An analysis of adverse events reported for cannabis-derived and synthetic cannabis-related drug products using the FDA Adverse Event Reporting System (FAERS)

Brianna Costales
University of Florida

Background: There are been no studies that have comprehensively reviewed safety profiles, including reported adverse drug events (ADEs), for cannabis-derived and synthetic products approved in the United States (U.S.) and internationally.

Objective: To examine ADE reports for cannabis-derived (i.e., Epidiolex), synthetic cannabis-related (i.e., Marinol, Syndros, Cesamet, and Sativex), and unspecified cannabidiol (CBD) drug products, and to describe ADE reports by characteristics, reactions, and outcomes reported.

Methods: Data from the FDA Adverse Event Reporting System were analyzed from 1985 to Q3/2019. Brand and generic product names as well as common names (e.g., “CBD”) were used to extract reports. Characteristics of the ADE were described by the cannabinoid product’s role in the event, reporter type, and country. Reactions were described by Medical Dictionary for Regulatory Activities (MedDRA) Preferred Terms.

Results: After de-duplication, there were 3,445 unique ADE reports, of which 1,892 were for Marinol or Syndros, 655 for Epidiolex, 374 for Cesamet, 183 for Sativex, and 341 for unspecified CBD. The cannabinoid product’s role in the ADE was as concomitant or interacting (62.6%) more frequently than as a primary or secondary suspect drug (37.4%) with the exception of Epidiolex (primary or secondary suspect drug 96.6%). ADEs were most often reported by physicians (33.1%), other health professionals (27.9%), and consumers (28.2%). Reports originated most often in the U.S. for a majority of the ADEs, followed by Canada (11.1%) and Germany (6.5%). The most frequently reported reactions were seizure (6.0%), death (3.6%), decreased appetite (2.6%), and vomiting (2.2%). The most frequent reaction for Marinol or Syndros was death (4.9%); seizure (26.0%) for Epidiolex; therapeutic product effect incomplete (7.5%) for Cesamet; multiple sclerosis relapse (7.1%) for Sativex; and off-label use (3.8%) for unspecified CBD. Hospitalizations (40.9%) were the most frequent outcome, followed by other serious medical events (38.5%) and death (16.8%).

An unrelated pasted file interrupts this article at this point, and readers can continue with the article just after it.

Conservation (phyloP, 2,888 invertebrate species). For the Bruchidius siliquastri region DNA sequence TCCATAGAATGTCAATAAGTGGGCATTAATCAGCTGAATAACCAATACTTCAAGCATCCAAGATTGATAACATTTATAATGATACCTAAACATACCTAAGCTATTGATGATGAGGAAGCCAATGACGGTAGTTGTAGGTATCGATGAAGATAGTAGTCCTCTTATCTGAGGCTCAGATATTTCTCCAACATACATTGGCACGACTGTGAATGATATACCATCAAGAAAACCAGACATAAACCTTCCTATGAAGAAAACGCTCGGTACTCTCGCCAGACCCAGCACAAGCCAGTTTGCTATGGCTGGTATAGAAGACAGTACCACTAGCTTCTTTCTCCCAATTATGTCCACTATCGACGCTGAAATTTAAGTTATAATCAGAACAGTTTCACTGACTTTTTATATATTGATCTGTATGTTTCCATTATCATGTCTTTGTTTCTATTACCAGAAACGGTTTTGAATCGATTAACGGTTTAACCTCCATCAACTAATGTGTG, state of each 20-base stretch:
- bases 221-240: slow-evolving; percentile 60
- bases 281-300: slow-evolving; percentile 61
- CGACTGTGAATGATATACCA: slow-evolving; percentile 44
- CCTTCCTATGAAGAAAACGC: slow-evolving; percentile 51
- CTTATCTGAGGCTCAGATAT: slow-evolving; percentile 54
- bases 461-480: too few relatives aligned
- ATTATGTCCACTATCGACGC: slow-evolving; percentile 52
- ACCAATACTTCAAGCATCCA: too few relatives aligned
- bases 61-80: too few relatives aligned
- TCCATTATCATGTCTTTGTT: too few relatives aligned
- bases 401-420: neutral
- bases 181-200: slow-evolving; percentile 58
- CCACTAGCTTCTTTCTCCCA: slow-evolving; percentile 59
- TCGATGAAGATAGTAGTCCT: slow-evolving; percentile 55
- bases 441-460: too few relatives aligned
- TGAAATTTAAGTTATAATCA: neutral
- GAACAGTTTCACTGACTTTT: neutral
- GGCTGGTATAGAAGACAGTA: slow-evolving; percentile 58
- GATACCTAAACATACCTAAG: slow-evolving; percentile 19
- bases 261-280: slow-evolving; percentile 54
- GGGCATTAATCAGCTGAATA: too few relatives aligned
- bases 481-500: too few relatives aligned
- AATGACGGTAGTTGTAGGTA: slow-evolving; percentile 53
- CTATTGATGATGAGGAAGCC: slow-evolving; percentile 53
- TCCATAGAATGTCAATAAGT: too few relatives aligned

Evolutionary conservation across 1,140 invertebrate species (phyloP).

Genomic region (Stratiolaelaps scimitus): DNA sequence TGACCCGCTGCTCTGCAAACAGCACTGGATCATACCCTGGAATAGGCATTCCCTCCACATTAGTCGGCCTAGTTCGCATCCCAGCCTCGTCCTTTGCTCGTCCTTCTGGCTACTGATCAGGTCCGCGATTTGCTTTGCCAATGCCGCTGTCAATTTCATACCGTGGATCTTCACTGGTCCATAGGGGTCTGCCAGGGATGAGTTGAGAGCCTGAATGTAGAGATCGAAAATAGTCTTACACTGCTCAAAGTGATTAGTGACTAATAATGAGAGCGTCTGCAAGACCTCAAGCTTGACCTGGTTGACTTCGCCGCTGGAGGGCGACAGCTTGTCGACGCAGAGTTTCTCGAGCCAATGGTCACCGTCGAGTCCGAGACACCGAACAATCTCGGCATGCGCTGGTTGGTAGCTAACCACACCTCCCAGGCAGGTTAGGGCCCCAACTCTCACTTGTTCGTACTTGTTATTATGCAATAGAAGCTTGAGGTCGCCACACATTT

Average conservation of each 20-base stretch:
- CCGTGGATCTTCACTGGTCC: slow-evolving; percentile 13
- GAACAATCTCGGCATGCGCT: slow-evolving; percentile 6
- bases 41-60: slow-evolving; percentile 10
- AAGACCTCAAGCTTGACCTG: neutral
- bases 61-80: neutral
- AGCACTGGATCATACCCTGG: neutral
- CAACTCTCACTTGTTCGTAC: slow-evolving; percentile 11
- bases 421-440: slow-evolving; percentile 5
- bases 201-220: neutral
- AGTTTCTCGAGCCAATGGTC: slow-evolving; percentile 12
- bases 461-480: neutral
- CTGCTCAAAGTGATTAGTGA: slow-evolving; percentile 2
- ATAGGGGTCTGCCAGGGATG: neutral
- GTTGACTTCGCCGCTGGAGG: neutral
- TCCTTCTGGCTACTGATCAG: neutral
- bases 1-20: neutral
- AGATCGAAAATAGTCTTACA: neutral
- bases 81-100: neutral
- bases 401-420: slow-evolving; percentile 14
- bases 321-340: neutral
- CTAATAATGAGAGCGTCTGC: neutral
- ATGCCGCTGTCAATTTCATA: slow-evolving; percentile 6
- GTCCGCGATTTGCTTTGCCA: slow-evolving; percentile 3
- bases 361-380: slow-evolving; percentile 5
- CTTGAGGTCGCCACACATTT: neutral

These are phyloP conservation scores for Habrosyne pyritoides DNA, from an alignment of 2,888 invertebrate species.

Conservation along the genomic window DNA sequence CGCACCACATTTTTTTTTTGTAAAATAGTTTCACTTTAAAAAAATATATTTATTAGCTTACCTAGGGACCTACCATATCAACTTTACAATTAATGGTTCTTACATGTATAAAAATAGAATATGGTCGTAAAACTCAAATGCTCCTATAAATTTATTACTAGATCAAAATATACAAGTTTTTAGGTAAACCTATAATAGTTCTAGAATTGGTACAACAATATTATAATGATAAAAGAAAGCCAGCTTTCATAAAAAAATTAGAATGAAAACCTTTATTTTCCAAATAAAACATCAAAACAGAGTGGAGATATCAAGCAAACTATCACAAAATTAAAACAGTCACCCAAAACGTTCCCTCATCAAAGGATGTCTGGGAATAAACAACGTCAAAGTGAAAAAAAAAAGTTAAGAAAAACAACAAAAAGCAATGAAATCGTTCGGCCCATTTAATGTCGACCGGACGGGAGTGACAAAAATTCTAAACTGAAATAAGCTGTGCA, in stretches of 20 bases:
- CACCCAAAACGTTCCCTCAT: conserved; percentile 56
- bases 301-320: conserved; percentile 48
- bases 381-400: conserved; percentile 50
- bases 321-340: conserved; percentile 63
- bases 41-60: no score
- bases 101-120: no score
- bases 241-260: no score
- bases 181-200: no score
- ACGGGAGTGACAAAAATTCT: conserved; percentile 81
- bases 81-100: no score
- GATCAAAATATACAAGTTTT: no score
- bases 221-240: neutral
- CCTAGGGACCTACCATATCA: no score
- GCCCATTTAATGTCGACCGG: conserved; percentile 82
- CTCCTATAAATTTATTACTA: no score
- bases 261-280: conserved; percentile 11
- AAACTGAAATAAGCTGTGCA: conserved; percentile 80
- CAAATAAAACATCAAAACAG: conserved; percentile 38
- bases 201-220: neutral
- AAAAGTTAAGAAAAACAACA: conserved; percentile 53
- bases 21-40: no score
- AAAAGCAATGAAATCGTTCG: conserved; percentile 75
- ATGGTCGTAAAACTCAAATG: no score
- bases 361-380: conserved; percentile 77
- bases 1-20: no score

Conclusion: Frequently reported reactions with cannabis-derived and synthetic cannabis-related products were related to the indications for which they are approved. However, death was the second most frequent reaction overall and which accounted for one in six reported outcomes. Presence of these ADEs warrants further safety evaluation.

Co-authors: Rachel Matthews1, Amie Goodin1, Joshua Brown1
1University of Florida

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